Prevalence and Determinants of Overweight and Obesity Among Preschool-Aged Children from Migrant and Socioeconomically Disadvantaged Contexts

Woronko, C., Merry, L., Uckun, S., Cuerrier, A., Li, P., Hille, J., & Van Hulst, A. (2023, mars)


Elsevier | 29 p.

Among migrant and socioeconomically disadvantaged preschool-aged children followed in a community-based social perinatal primary care centre in Montreal, Canada, we estimate the prevalence of overweight/obesity and identify determinants of body mass index z-score (zBMI) at 4-5 years old. We conducted a retrospective cohort study using electronic medical records of 275 child-mother dyads followed from birth to 4-5 years. Anthropometric measures and established maternal, perinatal and child risk factors for childhood obesity were examined. Age- and sex-specific zBMI at 4-5-year were computed and categorized according to WHO standards. Linear regression with model averaging was used to identify early life factors associated with zBMI. At 4-5 years, children’s weight status was classified as underweight (1.5%), normal weight (69.7%), at-risk-of-overweight (19.2%), overweight (6.9%), and obesity (2.7%). Primiparity (0.51, 95% CI 0.24; 0.78), higher birthweight (1.04, 95% CI 0.70; 1.37), accelerated weight gain in the first year of life (0.21, 95% CI 0.13; 0.31), and introduction to solid foods before 6 months (0.89, 95% CI 0.42; 1.36) were associated with higher zBMIs, while less than high school education (-0.50, 95% CI -0.95; -0.05) and higher gestational age (-0.14, 95% CI -0.21; -0.05) were associated with lower zBMI at 4-5 years. Overweight/obesity is prevalent among preschool-aged children from migrant and socioeconomically disadvantaged contexts and is associated with known risk factors. Community-based social perinatal care provided early in life could support healthy weight gain among children living in contexts of vulnerability. Future research identifying underlying mechanisms is needed.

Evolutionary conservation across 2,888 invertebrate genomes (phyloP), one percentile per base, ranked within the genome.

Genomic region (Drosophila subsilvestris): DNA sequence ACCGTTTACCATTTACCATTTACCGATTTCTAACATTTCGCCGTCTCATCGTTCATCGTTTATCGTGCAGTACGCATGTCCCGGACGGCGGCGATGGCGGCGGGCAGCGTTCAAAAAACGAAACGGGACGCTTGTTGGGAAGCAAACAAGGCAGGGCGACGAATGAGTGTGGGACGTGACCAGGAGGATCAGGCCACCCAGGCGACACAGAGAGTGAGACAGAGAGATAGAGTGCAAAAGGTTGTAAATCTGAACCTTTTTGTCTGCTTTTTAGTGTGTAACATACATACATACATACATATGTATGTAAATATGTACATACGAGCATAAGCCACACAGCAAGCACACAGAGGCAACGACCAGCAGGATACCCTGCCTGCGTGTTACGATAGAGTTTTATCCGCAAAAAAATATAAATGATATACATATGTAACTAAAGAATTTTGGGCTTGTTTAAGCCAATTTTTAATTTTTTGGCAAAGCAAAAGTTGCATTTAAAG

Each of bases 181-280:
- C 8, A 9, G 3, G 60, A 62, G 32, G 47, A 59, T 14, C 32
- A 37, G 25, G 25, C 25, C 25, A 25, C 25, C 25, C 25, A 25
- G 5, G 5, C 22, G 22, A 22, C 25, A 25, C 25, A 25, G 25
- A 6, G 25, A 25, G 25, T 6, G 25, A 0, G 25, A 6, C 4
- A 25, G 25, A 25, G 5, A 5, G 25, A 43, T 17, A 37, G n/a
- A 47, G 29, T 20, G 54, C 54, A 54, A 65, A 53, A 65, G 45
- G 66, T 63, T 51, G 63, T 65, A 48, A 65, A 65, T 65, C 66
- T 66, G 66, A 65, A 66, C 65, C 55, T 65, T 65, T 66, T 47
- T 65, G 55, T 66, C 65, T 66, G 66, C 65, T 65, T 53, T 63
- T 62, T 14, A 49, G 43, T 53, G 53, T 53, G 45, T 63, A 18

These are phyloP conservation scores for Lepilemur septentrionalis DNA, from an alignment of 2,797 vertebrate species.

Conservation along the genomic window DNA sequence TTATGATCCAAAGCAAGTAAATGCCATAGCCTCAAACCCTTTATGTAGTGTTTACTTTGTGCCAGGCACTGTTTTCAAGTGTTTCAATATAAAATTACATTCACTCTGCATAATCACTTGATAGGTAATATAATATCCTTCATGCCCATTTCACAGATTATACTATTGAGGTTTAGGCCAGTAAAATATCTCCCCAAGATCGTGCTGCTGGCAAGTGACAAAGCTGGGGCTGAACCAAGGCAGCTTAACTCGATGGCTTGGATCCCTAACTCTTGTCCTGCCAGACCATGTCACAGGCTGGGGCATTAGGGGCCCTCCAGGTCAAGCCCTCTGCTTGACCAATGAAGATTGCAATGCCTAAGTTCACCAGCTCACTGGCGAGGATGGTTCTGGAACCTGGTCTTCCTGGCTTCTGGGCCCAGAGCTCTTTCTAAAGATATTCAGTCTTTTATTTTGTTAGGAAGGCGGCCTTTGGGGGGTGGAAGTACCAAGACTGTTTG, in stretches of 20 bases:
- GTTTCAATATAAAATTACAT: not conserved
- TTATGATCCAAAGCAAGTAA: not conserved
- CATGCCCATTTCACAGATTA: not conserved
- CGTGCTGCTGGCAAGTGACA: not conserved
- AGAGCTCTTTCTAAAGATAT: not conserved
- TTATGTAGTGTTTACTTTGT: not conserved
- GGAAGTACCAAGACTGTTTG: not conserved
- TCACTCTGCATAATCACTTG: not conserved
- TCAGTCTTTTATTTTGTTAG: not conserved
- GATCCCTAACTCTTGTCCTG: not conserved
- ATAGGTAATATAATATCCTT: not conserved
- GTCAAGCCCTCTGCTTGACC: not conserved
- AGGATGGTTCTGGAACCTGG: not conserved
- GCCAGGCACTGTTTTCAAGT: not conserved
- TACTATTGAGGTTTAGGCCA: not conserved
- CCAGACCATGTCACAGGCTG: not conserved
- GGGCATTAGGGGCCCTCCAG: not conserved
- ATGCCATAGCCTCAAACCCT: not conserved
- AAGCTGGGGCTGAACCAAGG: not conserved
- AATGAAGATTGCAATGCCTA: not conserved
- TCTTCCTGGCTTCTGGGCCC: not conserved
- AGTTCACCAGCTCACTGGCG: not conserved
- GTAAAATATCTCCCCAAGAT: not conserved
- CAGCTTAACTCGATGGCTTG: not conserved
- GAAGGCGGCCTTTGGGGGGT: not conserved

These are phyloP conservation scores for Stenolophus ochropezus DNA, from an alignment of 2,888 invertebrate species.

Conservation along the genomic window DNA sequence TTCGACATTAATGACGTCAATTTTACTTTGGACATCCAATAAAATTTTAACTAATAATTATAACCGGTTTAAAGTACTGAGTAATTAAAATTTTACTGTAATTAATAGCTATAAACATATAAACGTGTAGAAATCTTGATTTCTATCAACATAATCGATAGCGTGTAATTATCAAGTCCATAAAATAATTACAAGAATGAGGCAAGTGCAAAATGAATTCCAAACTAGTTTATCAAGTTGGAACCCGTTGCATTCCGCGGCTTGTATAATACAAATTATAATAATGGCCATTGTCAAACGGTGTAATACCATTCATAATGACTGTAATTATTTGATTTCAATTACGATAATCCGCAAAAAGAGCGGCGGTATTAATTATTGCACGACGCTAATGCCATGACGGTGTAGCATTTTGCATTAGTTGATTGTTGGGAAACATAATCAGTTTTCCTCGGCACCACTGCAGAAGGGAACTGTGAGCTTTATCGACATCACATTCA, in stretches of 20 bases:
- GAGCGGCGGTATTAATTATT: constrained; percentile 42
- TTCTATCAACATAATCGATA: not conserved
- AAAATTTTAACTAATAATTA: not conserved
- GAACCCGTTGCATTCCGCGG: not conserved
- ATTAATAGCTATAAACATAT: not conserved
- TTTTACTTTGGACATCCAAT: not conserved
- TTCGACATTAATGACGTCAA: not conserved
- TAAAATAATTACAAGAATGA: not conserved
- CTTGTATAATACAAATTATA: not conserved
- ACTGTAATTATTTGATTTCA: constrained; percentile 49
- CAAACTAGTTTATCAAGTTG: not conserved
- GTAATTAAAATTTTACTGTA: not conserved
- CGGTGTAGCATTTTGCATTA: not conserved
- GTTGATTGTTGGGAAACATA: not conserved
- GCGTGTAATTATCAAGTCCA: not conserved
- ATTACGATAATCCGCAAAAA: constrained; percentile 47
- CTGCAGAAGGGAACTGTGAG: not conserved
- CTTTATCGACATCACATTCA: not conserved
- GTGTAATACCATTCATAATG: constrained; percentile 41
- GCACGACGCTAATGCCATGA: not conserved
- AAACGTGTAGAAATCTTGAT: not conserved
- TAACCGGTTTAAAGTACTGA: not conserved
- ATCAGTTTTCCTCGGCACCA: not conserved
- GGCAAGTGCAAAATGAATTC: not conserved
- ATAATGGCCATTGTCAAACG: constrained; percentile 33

Funding Declaration: We would like to acknowledge the support of Manon Lapierre, Director of Operations at La Maison Bleue, towards the realisation of this project. Additionally, we recognize the support provided to C.Woronko by the Ordre des infirmières et infirmiers du Québec Bourses de fin d’études à la maîtrise – 2021-2022. A Cuerrier acknowledges the support provided by the Ingram School of Nursing, McGill University, for the Student Research Support received. L Merry, P Li and A Van Hulst acknowledge the support received through Fonds de la recherche du Québec en santé Research Salary Awards.